Nearly 60 years of experience in elected office were reflected on this week in Snow Hill, as Worcester County Commissioners Judy Boggs, elected back in 2002, Louise Gulyas, in office since 1998, Jim Purnell, sworn in back in 1996, and Virgil Shockley, elected in 1998, attended their last meeting. Gulyas, Boggs and Purnell are retiring, while Shockley lost his seat for District 4 earlier this month.
I expect some big changes with the County Commissioners over the next year. The seven-member commission, featuring four newcomers, is now as top-heavy as it has ever been with only one commissioner residing in the south part of the county. In fact, as a result of Shockley’s defeat to Whaleyville resident Ted Elder, Commissioner Merrill Lockfaw is the only commissioner residing south of Berlin. It will be interesting to observe whether this has any bearing on votes and discussions in the coming months.
One matter I expect to get immediate attention is the televising of commissioner meetings. Commissioner-Elect Joe Mitrecic, the former Ocean City councilman who will replace Gulyas as Ocean City’s representative on the commission, has made no bones about his intention to make the elected body more transparent. The first goal is to explore the technology needed to begin videotaping the meetings and having them available at a minimum on the Internet and possibly on public access channels. Mitrecic would like to see Worcester County operate in a similar fashion as Ocean City when it comes to televising meetings and have them archived on its website.
This topic has surfaced in the past and it was widely known there was major reluctance among some of the senior commissioners, particularly the one who frequently slept through the meetings behind the dais.
With that obstacle out of the way, the commissioners would be wise to make this happen immediately. There’s no need to overthink it. Mitrecic plans to seek a public vote on the matter soon after being sworn in next month and that’s a good thing. A no vote on this matter would be unacceptable. It would mean opposing increased transparency and improved citizen knowledge as to how the county operates from a government perspective.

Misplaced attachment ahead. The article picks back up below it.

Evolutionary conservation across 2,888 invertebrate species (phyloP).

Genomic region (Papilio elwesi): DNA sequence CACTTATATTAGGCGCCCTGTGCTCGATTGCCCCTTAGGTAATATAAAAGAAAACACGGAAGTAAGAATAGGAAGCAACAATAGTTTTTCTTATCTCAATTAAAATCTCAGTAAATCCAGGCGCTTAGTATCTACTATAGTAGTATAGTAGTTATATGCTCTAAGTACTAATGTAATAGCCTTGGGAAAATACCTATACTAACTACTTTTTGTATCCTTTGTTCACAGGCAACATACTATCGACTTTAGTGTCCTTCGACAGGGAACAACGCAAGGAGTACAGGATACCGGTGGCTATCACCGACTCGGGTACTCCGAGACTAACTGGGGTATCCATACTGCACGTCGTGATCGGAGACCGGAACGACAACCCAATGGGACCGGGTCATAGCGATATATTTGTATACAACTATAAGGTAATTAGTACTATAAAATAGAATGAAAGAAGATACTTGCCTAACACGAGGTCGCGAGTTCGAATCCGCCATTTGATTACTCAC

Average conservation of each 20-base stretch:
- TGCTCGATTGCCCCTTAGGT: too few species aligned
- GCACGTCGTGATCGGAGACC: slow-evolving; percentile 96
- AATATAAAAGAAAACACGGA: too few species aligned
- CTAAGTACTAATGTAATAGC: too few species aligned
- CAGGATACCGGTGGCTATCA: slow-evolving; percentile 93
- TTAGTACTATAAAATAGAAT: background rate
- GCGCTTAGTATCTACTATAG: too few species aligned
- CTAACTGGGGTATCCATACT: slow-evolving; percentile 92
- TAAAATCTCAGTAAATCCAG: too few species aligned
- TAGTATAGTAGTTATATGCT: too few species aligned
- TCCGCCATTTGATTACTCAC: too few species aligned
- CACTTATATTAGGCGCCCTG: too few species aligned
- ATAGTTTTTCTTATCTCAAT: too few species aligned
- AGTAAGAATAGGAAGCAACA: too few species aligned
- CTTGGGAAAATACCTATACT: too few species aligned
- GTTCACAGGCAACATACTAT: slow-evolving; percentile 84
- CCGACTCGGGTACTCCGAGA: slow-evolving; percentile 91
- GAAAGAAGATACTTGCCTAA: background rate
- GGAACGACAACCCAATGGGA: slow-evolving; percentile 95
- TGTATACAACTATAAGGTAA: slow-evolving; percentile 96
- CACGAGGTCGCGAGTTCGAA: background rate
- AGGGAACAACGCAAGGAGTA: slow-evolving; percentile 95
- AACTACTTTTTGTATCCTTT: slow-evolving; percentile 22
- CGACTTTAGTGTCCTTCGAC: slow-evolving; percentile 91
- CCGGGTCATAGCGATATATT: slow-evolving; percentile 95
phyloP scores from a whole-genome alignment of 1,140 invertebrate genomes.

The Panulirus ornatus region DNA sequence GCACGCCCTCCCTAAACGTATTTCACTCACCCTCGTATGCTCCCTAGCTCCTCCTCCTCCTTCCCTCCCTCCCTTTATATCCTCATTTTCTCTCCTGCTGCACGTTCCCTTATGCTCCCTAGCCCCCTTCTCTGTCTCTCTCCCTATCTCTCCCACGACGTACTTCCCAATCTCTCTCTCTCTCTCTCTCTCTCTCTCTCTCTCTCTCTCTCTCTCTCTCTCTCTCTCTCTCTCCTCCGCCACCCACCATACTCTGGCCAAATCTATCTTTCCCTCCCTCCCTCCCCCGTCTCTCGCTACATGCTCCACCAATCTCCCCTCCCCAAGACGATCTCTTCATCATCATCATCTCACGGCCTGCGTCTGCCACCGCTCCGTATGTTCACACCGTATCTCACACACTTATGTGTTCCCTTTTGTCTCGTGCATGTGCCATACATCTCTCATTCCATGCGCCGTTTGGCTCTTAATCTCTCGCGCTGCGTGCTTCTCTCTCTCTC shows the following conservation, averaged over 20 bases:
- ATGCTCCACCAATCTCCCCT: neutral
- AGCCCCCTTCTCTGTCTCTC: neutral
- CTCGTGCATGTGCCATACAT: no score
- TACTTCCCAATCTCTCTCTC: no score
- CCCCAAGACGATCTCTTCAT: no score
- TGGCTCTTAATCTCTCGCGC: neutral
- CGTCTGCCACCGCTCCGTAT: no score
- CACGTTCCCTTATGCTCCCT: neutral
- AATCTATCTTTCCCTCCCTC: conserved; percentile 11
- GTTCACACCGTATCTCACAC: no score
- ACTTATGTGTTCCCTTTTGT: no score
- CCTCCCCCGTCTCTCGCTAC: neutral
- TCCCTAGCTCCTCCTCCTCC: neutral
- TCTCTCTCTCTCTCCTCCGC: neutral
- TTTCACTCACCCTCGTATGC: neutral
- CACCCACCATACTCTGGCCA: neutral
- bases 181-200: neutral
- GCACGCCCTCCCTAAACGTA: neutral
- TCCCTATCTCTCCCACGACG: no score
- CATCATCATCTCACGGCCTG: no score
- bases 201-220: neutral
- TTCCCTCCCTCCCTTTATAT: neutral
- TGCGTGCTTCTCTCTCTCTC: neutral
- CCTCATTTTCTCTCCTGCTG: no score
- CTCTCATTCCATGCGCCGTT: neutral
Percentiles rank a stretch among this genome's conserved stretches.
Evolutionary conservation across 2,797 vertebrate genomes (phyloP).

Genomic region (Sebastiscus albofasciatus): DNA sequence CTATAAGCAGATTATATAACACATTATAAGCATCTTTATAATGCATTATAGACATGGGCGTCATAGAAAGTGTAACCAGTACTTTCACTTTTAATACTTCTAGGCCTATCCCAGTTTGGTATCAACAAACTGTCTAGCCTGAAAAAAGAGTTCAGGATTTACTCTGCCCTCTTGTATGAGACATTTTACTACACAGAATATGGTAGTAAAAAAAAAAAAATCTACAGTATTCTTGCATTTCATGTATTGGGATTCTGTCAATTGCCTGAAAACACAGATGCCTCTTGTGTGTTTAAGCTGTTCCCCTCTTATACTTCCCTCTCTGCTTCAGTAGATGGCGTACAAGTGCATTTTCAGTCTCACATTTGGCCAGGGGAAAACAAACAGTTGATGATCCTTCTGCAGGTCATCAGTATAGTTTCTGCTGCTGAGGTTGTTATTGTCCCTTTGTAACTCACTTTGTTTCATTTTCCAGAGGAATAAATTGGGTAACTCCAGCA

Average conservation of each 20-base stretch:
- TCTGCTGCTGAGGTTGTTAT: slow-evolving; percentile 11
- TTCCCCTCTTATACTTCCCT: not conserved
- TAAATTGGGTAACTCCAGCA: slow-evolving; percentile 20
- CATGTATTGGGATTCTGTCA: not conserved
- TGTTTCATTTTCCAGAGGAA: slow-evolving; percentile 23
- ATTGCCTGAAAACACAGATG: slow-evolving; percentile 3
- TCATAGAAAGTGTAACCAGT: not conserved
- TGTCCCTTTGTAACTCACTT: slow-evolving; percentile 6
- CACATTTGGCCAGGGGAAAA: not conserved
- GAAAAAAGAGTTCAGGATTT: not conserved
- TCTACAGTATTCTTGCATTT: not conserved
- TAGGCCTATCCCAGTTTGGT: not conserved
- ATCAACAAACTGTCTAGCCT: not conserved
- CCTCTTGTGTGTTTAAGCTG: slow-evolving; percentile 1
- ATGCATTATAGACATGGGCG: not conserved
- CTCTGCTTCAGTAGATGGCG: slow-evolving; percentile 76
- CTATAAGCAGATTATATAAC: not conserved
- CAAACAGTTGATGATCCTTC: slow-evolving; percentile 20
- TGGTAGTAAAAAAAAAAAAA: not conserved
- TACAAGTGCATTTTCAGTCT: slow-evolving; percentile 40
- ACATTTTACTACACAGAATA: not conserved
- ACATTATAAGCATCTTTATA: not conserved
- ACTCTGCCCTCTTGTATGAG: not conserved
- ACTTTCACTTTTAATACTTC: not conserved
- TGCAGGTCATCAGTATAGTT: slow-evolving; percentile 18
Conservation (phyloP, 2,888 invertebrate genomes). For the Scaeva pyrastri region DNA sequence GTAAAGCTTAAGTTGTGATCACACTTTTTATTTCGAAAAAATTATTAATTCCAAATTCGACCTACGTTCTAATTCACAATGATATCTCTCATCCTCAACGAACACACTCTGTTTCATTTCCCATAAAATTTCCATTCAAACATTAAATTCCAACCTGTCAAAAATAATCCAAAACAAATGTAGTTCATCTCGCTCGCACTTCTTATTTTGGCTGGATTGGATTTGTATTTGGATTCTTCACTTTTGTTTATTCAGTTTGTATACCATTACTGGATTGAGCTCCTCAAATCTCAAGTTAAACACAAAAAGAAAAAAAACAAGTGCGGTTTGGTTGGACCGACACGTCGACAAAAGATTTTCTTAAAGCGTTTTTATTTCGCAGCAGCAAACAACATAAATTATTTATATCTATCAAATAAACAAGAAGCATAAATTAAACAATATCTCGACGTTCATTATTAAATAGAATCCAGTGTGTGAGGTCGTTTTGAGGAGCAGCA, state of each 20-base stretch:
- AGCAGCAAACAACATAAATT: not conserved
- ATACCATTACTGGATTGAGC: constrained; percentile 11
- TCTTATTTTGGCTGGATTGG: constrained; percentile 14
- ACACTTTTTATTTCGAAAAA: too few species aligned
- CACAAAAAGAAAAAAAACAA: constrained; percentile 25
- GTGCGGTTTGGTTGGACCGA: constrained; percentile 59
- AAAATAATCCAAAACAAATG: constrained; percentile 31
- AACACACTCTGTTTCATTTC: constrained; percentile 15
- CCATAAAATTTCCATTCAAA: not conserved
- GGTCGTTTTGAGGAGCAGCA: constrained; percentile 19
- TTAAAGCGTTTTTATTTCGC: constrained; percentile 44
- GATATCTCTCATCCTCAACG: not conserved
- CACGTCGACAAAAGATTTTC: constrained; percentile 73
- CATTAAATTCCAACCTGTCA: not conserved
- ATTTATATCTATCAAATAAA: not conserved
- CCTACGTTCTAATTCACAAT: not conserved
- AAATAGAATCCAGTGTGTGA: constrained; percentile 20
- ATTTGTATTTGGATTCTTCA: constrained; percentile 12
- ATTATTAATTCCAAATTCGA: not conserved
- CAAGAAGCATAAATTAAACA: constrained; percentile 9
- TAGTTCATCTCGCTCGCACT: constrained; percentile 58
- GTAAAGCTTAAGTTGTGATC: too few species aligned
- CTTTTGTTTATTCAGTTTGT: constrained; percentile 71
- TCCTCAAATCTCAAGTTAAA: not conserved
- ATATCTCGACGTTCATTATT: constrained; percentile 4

When Mitrecic first took office in Ocean City, he was a quiet councilman who was reserved for the most part. I don’t expect him to follow that blueprint in his first days on the County Commission as he has been outspoken on three goals — getting the meetings recorded and available for public consumption in some form, resolving the oft-discussed tax differential matter and having Ocean City answer its own 911 calls rather than they be routed first to Snow Hill and then transferred to Ocean City.
Shame once again on the real estate company that continues to make waves for Ocean City on the Internet. To be honest, I was conflicted on an article even be written on this flawed report, which calls Ocean City the fourth most dangerous places to live in Maryland based off crime data compared to population.
On one hand, I felt like we were simply feeding into the company’s goal — bringing traffic to its website and gaining notoriety. On the other hand, since the information was being disseminated across several Internet platforms and shared on social media, I felt the situation needed some balance and the city deserved a chance to rebut the claims once again. In the end, the latter won out and a predictable story was published.
The city spokespeople were right in calling the survey “misleading” and “inaccurate” because it does not account for the major population shifts during the various weather seasons. It’s that simple. I hope this is the last story written about it.
The ramifications of this month’s election are being felt across the state. Locally, the most significant result was arguably long-time Delegate Norm Conway’s loss to Delmar Mayor Carl Anderton.
Conway, the former educator and Wicomico administrator, was defeated as a result of the largely anti-Democratic wave that ruled the state. Prior to his defeat, Conway was the second most powerful delegate in Maryland behind House Speaker Michael Busch as chair of the critical House Appropriations Committee, which basically decides how the state’s budget is organized and allocated. Although there’s no disputing the political winds had much to do with his defeat, others in his home district argue Conway was focused too much on matters in Annapolis and did not spend enough time mixing it up with his home constituents.
All of that is history now and this week the other proverbial shoe dropped, as Busch named Baltimore Delegate Maggie McIntosh to replace Conway. McIntosh was essentially promoted from chair of the House Environmental Matters Committee to the new role.
What will be interesting to see from here on out is how this change affects funding for shore projects. In unprecedented fashion, Conway’s staff sent a letter to the editor to this paper this week along with an extensive outline of projects he has helped secure funding for on the shore to demonstrate the impact of his defeat.
Does one person make that much of a difference? By the end of the next legislative session in April of 2015, the answer to that should be well known.